Up went the elevator, opening into a beautiful space with vintage furniture and more of Weber’s work, featuring much more nudity that what I had seen on the floor below. He was seated on a couch, slowly got up, and walked over to greet me. He’s what I imagine Santa Claus would look like dressed for a Lynyrd Skynyrd concert. He had a kind face. I offered him the print I had brought for him. He thanked me and put it aside as he walked back over to living room-like set up of chairs and couches facing one another. He offered me a seat and then sat down across from me. There were some pleasantries — where are you from, how long have been modeling, etc. — that probably lasted only a few minutes.
Weber then leaned forward and told me he wanted to do a breathing exercise with me. Our knees were almost touching as he began to describe what was about to happen. He explained that energy was going to build between us, a gauge that would be used to determine if we could work together or not.
I remember him asking me if I felt it, the energy. I nervously laughed, unsure of what to do or say. He then took my hand from my lap and held it out in front of me, and did the same with his own. He placed his hand under mine and told me that I was going to move his hand around until the energy came to a climax. He began to move his hand in a circle, as I tried to follow. At the “climax,” I would then bring his hand to my body where I felt the energy most.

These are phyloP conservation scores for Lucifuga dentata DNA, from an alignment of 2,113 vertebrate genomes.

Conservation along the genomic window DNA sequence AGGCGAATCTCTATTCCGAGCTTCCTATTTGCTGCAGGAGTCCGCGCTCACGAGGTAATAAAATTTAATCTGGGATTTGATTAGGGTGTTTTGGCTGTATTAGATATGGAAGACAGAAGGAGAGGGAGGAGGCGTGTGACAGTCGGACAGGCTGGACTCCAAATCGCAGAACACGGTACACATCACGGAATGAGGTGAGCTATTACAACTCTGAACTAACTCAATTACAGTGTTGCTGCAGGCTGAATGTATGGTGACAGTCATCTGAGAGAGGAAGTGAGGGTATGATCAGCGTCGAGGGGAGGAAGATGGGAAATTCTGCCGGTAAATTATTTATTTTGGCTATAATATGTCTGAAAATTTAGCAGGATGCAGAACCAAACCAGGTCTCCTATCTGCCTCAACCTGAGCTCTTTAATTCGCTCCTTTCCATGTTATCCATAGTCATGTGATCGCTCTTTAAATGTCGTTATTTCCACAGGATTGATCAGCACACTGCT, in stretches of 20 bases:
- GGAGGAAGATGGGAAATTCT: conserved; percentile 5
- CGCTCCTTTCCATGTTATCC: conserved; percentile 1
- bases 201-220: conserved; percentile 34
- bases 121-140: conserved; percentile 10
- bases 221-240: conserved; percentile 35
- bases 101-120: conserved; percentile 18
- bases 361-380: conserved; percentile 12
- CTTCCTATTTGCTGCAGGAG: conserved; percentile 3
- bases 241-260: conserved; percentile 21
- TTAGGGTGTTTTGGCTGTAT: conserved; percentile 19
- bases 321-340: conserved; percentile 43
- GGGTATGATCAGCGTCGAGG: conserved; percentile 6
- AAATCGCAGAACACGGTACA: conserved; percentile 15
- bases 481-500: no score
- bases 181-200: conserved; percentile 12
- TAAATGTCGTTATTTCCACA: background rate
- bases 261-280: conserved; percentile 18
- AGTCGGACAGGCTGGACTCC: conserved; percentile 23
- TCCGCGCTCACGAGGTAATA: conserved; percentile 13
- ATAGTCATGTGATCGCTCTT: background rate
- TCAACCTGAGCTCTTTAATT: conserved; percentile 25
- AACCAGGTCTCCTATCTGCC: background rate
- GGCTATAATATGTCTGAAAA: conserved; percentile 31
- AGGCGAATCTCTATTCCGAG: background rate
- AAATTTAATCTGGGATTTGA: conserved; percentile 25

Spiral spiral spiral goes the hand… then, very suddenly, he began to bring it toward me, directly down to my crotch. Instinctively, my hand forced his hand up so it landed somewhere on my lower abdomen, an inch or so above the waistband of my jeans, the fingers of his hand seeking the skin underneath my shirt.
I forcibly held his hand in place as he tried to slide it down my belly. I could feel him using his strength and used my own to resist him. He looked at me very intensely, and when it became clear that I wasn’t going to let him move his hand any further down my body, he said something about my “potential,” thanked me for my time, stood up, and guided me to the elevator.
I left feeling very confused and continued to replay the experience over and over in my head for years, up until the next time I met him, three years later. During this second experience, I had a different agency and there were several other models around. Weber walked through the casting not long after I arrived and said hello to me. His kind eyes and smile didn’t change the uneasy feeling in my gut, like I was being tested again, this time without the hands, just the space between us too close for comfort. I quickly turned my eyes away from him.